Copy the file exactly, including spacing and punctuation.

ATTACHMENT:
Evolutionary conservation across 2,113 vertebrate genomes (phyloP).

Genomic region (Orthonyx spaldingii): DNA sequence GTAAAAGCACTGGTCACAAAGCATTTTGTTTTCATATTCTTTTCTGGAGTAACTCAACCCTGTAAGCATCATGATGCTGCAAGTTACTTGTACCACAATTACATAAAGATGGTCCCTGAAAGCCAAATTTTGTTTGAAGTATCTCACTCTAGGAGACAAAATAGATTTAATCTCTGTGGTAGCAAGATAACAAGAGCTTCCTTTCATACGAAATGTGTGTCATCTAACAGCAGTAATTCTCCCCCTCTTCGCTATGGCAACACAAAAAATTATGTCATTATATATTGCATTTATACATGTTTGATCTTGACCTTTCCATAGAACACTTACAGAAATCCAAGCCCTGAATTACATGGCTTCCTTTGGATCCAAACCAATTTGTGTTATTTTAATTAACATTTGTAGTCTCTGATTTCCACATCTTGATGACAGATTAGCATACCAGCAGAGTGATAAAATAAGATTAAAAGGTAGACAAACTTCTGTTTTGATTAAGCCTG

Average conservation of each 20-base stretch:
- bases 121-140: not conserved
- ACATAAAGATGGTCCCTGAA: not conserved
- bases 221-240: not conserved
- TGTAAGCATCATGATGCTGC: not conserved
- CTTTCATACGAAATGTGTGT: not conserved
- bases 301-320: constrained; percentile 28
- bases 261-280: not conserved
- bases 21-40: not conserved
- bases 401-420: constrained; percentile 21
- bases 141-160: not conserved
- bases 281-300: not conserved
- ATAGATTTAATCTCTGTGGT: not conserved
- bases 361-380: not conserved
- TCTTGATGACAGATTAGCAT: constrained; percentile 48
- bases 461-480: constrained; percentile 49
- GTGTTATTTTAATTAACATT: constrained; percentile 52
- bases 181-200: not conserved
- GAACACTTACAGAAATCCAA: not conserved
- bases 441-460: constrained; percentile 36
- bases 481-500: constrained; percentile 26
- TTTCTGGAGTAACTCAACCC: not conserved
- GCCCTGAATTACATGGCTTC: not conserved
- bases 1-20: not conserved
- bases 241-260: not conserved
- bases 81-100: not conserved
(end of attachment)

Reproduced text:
Evolutionary conservation across 2,113 vertebrate genomes (phyloP).

Genomic region (Orthonyx spaldingii): DNA sequence GTAAAAGCACTGGTCACAAAGCATTTTGTTTTCATATTCTTTTCTGGAGTAACTCAACCCTGTAAGCATCATGATGCTGCAAGTTACTTGTACCACAATTACATAAAGATGGTCCCTGAAAGCCAAATTTTGTTTGAAGTATCTCACTCTAGGAGACAAAATAGATTTAATCTCTGTGGTAGCAAGATAACAAGAGCTTCCTTTCATACGAAATGTGTGTCATCTAACAGCAGTAATTCTCCCCCTCTTCGCTATGGCAACACAAAAAATTATGTCATTATATATTGCATTTATACATGTTTGATCTTGACCTTTCCATAGAACACTTACAGAAATCCAAGCCCTGAATTACATGGCTTCCTTTGGATCCAAACCAATTTGTGTTATTTTAATTAACATTTGTAGTCTCTGATTTCCACATCTTGATGACAGATTAGCATACCAGCAGAGTGATAAAATAAGATTAAAAGGTAGACAAACTTCTGTTTTGATTAAGCCTG

Average conservation of each 20-base stretch:
- bases 121-140: not conserved
- ACATAAAGATGGTCCCTGAA: not conserved
- bases 221-240: not conserved
- TGTAAGCATCATGATGCTGC: not conserved
- CTTTCATACGAAATGTGTGT: not conserved
- bases 301-320: constrained; percentile 28
- bases 261-280: not conserved
- bases 21-40: not conserved
- bases 401-420: constrained; percentile 21
- bases 141-160: not conserved
- bases 281-300: not conserved
- ATAGATTTAATCTCTGTGGT: not conserved
- bases 361-380: not conserved
- TCTTGATGACAGATTAGCAT: constrained; percentile 48
- bases 461-480: constrained; percentile 49
- GTGTTATTTTAATTAACATT: constrained; percentile 52
- bases 181-200: not conserved
- GAACACTTACAGAAATCCAA: not conserved
- bases 441-460: constrained; percentile 36
- bases 481-500: constrained; percentile 26
- TTTCTGGAGTAACTCAACCC: not conserved
- GCCCTGAATTACATGGCTTC: not conserved
- bases 1-20: not conserved
- bases 241-260: not conserved
- bases 81-100: not conserved